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The 100 greatest movies of all time?TIME magazine's list


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#16 dirac

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Posted 05 July 2005 - 10:03 AM

Hi, Ed. Long time no hear.

I get the impression that Corliss and Schickel were looking at genres and historical impact as well as aesthetic merit – hence the inclusion of things like “Blade Runner.” (Also at stars – without the presence of Garbo in Camille and Ninotchka, there is no justification whatever for including either picture in such a list. However, Bette Davis didn’t make the cut, although All About Eve would certainly have a place in this company.)

I haven’t cracked the numbers, but the list seems heavily weighted toward contemporary movies.

atm711, I must disagree, respectfully, about Tom Jones. I thought it was a mess, and a sad waste of a perfectly cast Albert Finney. I wouldn’t include “Barry Lyndon” on the list either, though.

I think I could make a case that Psycho is a poor picture. “Famous” doesn’t equal “good.”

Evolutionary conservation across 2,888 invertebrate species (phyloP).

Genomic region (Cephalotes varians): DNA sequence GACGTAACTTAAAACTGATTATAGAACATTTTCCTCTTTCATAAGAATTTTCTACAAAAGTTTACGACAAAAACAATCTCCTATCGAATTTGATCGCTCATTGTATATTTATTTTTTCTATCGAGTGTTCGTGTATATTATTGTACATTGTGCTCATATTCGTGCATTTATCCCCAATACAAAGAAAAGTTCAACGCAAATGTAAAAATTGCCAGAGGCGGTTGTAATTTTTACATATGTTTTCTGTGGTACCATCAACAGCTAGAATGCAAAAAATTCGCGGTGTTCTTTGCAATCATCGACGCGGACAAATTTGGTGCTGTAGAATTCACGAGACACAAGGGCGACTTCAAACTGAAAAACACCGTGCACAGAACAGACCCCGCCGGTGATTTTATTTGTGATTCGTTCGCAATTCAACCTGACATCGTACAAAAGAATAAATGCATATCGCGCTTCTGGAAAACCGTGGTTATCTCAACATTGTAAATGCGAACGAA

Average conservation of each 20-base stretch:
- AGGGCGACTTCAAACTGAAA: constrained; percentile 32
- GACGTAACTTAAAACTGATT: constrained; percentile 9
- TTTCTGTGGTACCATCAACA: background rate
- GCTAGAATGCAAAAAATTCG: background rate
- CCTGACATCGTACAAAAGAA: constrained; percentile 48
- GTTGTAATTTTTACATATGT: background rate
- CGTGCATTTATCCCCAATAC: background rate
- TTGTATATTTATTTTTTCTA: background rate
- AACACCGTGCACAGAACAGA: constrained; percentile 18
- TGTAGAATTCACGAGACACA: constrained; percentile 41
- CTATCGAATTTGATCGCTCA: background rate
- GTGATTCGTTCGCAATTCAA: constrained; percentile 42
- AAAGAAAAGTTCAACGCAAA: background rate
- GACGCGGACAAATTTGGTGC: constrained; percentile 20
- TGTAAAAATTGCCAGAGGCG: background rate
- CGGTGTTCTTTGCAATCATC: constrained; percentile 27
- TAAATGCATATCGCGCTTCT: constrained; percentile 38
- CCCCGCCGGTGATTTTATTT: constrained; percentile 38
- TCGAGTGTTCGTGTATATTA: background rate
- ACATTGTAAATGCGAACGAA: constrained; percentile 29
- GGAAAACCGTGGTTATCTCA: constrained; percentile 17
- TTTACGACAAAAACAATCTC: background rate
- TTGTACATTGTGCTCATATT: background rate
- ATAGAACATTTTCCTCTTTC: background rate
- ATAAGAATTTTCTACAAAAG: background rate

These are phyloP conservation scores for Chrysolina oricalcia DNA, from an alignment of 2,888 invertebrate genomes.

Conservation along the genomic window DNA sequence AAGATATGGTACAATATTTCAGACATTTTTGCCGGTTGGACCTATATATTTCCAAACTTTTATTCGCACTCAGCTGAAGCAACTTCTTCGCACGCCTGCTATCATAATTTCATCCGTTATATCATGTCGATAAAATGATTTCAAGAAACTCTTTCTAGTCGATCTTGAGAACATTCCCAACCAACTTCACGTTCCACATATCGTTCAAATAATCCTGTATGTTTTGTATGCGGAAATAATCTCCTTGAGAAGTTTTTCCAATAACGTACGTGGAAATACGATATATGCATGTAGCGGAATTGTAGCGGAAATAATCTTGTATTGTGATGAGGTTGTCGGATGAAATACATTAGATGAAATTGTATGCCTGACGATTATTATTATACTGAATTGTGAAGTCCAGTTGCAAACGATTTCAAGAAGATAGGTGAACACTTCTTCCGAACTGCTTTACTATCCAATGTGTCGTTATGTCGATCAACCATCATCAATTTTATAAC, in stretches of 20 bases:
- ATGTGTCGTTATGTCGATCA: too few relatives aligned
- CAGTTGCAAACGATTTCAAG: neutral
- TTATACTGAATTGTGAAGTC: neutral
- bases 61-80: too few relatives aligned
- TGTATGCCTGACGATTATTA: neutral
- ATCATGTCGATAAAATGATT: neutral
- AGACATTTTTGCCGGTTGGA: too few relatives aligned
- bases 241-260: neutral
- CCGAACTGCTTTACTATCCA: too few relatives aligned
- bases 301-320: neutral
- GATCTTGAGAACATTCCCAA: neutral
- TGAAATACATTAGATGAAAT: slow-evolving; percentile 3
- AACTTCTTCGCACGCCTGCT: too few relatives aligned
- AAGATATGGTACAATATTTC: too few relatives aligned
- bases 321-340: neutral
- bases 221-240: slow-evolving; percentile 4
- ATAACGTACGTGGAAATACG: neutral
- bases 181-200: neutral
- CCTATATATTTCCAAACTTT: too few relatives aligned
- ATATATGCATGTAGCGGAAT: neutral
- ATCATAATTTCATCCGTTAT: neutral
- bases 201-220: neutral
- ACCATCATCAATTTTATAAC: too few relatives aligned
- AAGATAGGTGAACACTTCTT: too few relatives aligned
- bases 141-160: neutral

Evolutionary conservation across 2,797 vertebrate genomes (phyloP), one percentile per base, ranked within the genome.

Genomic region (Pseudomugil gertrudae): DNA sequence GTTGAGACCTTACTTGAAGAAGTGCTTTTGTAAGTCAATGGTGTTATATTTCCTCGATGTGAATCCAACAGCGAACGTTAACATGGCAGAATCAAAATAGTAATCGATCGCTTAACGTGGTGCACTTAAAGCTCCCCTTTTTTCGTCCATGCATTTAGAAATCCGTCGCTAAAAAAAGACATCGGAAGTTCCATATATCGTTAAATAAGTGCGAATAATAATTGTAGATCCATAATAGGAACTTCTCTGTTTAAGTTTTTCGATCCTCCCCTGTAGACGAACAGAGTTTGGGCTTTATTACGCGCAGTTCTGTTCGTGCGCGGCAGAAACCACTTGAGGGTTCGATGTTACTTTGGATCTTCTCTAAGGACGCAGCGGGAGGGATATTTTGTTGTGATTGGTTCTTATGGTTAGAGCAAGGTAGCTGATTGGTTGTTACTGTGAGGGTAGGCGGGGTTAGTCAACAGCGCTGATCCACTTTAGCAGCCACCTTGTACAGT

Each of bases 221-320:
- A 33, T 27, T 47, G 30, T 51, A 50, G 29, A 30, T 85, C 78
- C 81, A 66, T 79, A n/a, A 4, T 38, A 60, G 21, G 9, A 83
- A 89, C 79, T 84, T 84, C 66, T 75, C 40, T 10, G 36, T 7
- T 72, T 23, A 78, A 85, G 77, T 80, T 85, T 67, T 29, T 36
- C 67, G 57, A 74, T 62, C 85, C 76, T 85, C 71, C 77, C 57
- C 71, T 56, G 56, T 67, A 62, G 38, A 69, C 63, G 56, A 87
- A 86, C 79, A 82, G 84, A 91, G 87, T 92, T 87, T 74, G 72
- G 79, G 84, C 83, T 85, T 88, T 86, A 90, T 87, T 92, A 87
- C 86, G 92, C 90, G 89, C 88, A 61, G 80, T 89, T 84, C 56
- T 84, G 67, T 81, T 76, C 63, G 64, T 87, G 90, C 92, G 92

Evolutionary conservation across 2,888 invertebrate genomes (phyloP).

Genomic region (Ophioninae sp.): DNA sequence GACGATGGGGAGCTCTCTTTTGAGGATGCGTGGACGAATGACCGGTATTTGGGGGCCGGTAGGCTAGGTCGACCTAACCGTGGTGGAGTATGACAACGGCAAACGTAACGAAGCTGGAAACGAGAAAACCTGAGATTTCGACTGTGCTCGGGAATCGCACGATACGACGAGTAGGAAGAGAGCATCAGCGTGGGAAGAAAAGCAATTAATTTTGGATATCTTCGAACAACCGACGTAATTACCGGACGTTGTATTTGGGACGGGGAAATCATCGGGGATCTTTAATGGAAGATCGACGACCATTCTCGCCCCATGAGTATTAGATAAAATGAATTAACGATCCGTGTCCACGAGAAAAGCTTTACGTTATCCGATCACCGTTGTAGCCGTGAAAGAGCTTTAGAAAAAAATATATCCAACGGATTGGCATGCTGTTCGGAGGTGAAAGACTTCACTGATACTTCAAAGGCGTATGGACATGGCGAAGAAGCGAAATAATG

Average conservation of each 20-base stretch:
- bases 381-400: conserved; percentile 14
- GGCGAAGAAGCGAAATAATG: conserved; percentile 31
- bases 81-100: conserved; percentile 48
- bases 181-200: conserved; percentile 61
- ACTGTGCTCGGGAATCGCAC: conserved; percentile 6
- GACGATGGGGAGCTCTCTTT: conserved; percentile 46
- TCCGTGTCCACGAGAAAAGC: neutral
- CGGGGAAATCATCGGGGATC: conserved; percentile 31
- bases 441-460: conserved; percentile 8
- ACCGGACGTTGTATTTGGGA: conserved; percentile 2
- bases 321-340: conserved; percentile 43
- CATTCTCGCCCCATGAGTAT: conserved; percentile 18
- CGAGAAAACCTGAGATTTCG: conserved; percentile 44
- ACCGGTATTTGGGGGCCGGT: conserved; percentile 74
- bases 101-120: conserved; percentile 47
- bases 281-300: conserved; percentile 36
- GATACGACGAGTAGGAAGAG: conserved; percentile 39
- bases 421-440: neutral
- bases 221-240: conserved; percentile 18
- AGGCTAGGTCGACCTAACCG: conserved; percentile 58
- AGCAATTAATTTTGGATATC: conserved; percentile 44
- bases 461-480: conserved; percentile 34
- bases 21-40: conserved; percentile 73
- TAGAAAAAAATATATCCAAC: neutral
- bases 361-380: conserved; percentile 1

#17 bart

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Posted 05 July 2005 - 12:04 PM

Barry Lyndon is visually beautiful -- but much better viewed if you could tune out the dialogue and keep in the 18th century music.

Talking about visual beauty on film, the recent attention to Suzanne Farrell's revival of Don Quixote made met think of a Russian film that showed in NYC about that time and which may possibly have been a stylistic influence on the 1965 NYCB production. Grigory Kozintsev's 1957 version has much of the pace, pageantry and sentiment of Balanchine's version -- though there's less about the pursuit of Dulcinea and more about the callousness of the ruling class.

And how about the abortive Terry Gilliam Don Q? Lost in La Mancha ((2002), which chronicles the various problems and fiascos surrounding that production, is itself a wonderful film. And Jean Rochefort would have been transcendent as the Don.

Both films are listed for sale on various internet sites.


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